What is your favorite memory from your time studying abroad in France?
My favorite memory is probably our orientation field trip. Right after we arrived in Nantes, we had field trip around the Vannes region. This field trip allowed me to get to know my peers in the program and acclimate to my surroundings. I think my favorite memory from that field trip was seeing a chateaux for the first time. It was when I was walking through the gates that I finally realized that I was indeed in France and not just dreaming.
Abraham with his host mom in their vacation home in Bordeaux.
What was the biggest challenge you faced abroad?
My biggest challenge was without a doubt the language barrier. Even though I took four years of French in high school and four semesters in college before going, when I arrived to France I felt quite unprepared. The first two or three weeks were a little difficult. However, the language immersion made me improve my language skills exponentially, and two months later I felt much more confident.
You are a first generation Hispanic student. What advice would you give to other minority males who are unsure if study abroad is for them?
Only during your time in college will you have the opportunity to live in a different country for an extended period of time and study. Later in life we all have responsibilities and jobs, and you can visit a city, but you are unable to deeply understand the culture. Studying abroad allows you to grow at a personal level and also professionally.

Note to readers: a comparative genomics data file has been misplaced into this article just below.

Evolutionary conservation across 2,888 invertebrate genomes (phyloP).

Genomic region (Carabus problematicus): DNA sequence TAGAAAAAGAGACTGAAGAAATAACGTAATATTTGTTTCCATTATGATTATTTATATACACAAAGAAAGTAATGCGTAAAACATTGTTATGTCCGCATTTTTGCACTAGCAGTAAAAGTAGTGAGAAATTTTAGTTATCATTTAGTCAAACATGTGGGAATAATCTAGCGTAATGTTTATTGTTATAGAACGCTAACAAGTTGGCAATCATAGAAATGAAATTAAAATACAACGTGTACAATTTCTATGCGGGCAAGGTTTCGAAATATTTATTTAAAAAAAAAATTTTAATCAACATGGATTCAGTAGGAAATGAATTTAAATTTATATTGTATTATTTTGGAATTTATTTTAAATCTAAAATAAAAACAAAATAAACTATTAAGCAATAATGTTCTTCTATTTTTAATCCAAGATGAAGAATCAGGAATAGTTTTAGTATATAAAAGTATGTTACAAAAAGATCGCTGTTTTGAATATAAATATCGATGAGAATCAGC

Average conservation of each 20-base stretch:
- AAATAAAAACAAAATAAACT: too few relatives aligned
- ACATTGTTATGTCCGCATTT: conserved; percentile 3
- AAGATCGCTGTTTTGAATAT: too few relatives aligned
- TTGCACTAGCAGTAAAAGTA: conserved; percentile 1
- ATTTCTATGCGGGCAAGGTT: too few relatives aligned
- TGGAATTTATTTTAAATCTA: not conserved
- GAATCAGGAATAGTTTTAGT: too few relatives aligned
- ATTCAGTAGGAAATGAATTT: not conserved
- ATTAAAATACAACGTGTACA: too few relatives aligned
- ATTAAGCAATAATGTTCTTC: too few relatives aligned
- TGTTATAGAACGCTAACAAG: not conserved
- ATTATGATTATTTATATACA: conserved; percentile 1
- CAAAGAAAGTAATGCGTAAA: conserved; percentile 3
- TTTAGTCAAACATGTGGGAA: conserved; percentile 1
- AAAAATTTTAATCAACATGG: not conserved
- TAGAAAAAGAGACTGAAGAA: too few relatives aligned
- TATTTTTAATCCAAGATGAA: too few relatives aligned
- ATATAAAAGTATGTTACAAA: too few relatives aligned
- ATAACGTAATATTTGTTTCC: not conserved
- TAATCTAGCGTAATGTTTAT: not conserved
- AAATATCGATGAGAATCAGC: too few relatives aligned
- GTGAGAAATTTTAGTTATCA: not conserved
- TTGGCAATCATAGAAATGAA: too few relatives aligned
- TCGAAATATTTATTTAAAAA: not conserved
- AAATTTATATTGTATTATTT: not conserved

The Hispanic population are the fastest growing minority group in the U.S. After graduation, studying abroad will allow you to stand out in either grad-school applications or job interviews. I know first-hand that it can be intimidating and challenging to figure out the system and the requirements to study abroad, but where there is a will, there is a way. Ask your study abroad office for help, they will be more than glad to help you!
How has your experience studying abroad impacted your life?
I always say that studying abroad opened my eyes to the world. It allowed me to see how little I have experienced the world and how much is out there to discover. I always say that I got the traveling bug, since I continue to look for opportunities to explore different places and cultures. Now when I travel, I don’t just go to the touristic places, but I look for cultural connections and try to understand the culture a little more than just superficially. I purposely try to immerse myself everywhere I go.
During an IES activity in Nantes, at Les Machines de l’ile.
I became much more independent and view the world much more open mindedly. When something is different from what I am used to, I try to understand why is different. I do not automatically jump to conclusions and think “it’s different, therefore it is wrong”. I look for similarities and try to understand why something is different. I always look for in-betweens. This perspective has allowed me to communicate and work much better with people.
Lastly, study abroad led me where I am professionally. I am currently working within the study abroad industry, and hoping that others have the same life-changing experience that I once had.
If you could study abroad again, where would you go?
There are many places I would have loved to study abroad to be honest. However, if I were to choose one, I’d choose Rome. I’m quite interested in art and history, and after visiting Rome three times, I can see why everyone says that “Roma non basta una vita”. There is so much art and history to see and discover, that I would have loved to learn more about the city and its history.